Francis Collins is one of the world's leading scientists and geneticists, and the founder of BioLogos, where he is now a Senior Fellow. In his early scientific career, he discovered the gene for cystic fibrosis. Then he led an international collaboration that first mapped the entire human genome. For that work he was awarded the Presidential Medal of Freedom and the National Medal of Science. In 2008 he was appointed to his current role as Director of the National Institutes of Health, where he has been overseeing the country’s response to the COVID-19 pandemic. In 2006, Collins wrote the best-selling book The Language of God. It tells the story of his journey from atheism to Christian belief, showing that science actually enhances faith. The tremendous response to the book prompted Collins to found BioLogos. He envisioned it as a forum to discuss issues at the intersection of faith and science and to celebrate the harmony found there. His reputation quickly attracted a large network of faith leaders, including Tim Keller, Philip Yancey, and NT Wright. These and others joined the BioLogos conversation and affirmed the value of engaging science as believers. BioLogos is now an organization that reaches millions around the world. In celebration of his world-class scientific accomplishments and deep Christian faith, Collins was awarded the Templeton Prize in 2020. It honors individuals who are "harnessing the power of the sciences to explore the deepest questions of the universe and humankind’s place and purpose within it.” He joined a prestigious group of previous winners, including Mother Teresa, Francis Ayala, Charles Townes, Desmond Tutu, and Billy Graham.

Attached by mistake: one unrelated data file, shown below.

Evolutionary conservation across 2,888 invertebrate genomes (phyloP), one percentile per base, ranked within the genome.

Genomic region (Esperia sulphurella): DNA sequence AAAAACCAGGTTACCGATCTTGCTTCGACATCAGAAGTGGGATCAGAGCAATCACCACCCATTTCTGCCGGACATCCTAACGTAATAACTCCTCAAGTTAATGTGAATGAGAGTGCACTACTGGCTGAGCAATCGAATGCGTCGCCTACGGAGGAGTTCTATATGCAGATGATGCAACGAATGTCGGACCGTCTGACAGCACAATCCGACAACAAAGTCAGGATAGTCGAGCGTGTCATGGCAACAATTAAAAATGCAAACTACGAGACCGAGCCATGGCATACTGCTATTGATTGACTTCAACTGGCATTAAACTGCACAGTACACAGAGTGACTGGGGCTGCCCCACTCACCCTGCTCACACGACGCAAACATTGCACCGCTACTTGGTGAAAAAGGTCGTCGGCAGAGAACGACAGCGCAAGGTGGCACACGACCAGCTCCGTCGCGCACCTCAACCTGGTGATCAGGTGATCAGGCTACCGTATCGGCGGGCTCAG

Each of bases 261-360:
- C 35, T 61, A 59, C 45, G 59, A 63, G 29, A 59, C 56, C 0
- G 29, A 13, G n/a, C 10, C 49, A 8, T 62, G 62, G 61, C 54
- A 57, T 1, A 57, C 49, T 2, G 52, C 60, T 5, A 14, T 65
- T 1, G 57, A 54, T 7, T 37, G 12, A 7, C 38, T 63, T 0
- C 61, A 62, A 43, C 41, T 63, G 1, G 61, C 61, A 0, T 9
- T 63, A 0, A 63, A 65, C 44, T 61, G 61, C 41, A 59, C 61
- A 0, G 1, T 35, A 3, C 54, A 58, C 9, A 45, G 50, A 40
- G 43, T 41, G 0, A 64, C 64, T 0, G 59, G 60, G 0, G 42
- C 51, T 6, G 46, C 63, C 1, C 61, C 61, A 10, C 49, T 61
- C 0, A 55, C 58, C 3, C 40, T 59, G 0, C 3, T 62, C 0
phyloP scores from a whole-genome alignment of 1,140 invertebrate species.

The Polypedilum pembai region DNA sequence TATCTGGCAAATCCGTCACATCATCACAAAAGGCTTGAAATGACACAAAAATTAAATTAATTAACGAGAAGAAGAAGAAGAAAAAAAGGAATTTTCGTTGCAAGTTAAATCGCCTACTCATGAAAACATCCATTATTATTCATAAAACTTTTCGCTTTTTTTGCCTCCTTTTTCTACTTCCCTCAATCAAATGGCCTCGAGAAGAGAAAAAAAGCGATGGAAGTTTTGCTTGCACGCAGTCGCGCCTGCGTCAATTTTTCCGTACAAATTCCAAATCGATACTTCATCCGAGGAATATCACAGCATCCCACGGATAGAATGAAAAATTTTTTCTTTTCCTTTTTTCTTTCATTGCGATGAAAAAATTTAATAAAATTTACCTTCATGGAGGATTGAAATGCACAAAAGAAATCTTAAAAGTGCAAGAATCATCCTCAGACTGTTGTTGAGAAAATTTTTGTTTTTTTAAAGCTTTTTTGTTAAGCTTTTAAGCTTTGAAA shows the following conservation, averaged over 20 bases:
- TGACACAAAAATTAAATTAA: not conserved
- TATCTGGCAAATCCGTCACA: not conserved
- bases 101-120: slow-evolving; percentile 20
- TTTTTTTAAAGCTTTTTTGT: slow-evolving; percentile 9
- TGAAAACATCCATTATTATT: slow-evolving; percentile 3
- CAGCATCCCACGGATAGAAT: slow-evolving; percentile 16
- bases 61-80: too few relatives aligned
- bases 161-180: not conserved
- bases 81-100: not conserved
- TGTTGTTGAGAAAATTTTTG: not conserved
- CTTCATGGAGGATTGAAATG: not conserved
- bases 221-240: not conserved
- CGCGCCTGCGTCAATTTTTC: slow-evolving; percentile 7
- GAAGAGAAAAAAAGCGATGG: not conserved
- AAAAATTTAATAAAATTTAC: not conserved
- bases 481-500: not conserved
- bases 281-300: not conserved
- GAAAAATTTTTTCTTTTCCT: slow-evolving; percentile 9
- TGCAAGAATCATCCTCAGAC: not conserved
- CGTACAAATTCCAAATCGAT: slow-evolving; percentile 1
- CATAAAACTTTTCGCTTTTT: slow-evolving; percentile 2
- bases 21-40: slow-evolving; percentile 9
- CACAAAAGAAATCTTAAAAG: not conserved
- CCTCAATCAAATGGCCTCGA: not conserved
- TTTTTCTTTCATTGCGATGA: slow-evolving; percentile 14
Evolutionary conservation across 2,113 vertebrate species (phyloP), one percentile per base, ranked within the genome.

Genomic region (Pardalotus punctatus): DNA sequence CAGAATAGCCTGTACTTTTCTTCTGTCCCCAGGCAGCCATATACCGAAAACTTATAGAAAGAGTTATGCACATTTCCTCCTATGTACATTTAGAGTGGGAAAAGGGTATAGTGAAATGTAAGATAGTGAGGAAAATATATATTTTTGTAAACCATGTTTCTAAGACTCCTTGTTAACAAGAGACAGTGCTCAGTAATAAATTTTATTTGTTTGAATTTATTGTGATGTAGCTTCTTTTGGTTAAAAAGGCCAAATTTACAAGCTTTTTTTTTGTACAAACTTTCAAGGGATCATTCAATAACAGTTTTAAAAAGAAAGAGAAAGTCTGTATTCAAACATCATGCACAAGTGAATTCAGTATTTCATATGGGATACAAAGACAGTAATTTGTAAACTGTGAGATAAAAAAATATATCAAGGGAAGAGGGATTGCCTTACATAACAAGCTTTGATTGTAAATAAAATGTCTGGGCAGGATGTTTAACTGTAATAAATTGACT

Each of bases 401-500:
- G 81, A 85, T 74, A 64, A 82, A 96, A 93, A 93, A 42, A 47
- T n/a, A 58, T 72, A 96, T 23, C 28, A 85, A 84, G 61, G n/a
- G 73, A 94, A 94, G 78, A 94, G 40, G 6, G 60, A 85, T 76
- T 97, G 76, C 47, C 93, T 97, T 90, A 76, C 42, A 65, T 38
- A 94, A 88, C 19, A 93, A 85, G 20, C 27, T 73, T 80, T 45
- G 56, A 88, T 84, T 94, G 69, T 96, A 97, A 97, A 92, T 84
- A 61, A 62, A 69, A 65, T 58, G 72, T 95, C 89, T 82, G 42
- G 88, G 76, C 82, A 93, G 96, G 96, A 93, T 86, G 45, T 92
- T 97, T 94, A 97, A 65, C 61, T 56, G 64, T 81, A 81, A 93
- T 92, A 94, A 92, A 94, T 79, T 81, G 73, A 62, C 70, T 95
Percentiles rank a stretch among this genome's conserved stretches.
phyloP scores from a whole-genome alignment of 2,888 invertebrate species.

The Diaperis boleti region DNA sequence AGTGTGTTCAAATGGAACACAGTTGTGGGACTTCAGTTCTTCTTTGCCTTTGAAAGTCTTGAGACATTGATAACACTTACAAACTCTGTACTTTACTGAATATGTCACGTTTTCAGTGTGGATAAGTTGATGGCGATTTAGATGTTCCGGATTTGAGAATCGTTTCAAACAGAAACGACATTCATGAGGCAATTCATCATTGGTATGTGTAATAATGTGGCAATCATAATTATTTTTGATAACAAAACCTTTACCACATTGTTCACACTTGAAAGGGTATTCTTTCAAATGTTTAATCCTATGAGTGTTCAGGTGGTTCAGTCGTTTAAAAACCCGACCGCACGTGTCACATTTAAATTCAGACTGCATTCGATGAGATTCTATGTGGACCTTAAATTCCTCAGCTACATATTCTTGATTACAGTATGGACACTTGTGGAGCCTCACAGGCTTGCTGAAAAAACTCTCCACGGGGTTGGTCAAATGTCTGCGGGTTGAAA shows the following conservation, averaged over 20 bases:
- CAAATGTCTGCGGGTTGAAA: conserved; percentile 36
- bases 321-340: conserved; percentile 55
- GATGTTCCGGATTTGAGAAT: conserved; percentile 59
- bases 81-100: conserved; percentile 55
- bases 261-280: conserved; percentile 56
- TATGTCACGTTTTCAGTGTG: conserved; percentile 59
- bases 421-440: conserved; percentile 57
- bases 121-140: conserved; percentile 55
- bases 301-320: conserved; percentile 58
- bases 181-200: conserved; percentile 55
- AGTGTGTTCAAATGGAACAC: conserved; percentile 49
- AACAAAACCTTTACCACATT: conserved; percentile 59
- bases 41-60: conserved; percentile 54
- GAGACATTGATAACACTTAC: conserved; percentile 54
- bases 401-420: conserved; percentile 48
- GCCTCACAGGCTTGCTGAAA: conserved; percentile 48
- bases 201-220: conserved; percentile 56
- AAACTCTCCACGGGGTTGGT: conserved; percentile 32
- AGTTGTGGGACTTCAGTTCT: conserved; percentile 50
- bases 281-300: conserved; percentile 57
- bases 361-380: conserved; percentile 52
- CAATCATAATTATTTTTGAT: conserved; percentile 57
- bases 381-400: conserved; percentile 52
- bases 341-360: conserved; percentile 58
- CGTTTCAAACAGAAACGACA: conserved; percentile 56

Deb Haarsma

Deborah Haarsma

Deborah Haarsma is President of BioLogos. She is an astronomer and frequent speaker on modern science and Christian faith at research universities, churches, and public venues like the National Press Club. Her work appears in several recent books, including Four Views on Creation, Evolution, and Design and Christ and the Created Order.  She wrote the book Origins with her husband and fellow physicist, Loren Haarsma, presenting the agreements and disagreements among Christians regarding the history of life and the universe.  She edited the anthology Delight in Creation: Scientists Share Their Work with the Church with Rev. Scott Hoezee. Previously, Haarsma served as professor and chair of the Department of Physics and Astronomy at Calvin University. She is an experienced research scientist, with several publications in the Astrophysical Journal and the Astronomical Journal on extragalactic astronomy and cosmology. She has studied large galaxies, galaxy clusters, the curvature of space, and the expansion of the universe using telescopes around the world and in orbit.  Haarsma completed her doctoral work in astrophysics at the Massachusetts Institute of Technology and her undergraduate work in physics and music at Bethel University in St. Paul, Minnesota. She and Loren enjoy science fiction and classical music, and live in Grand Rapids, Michigan.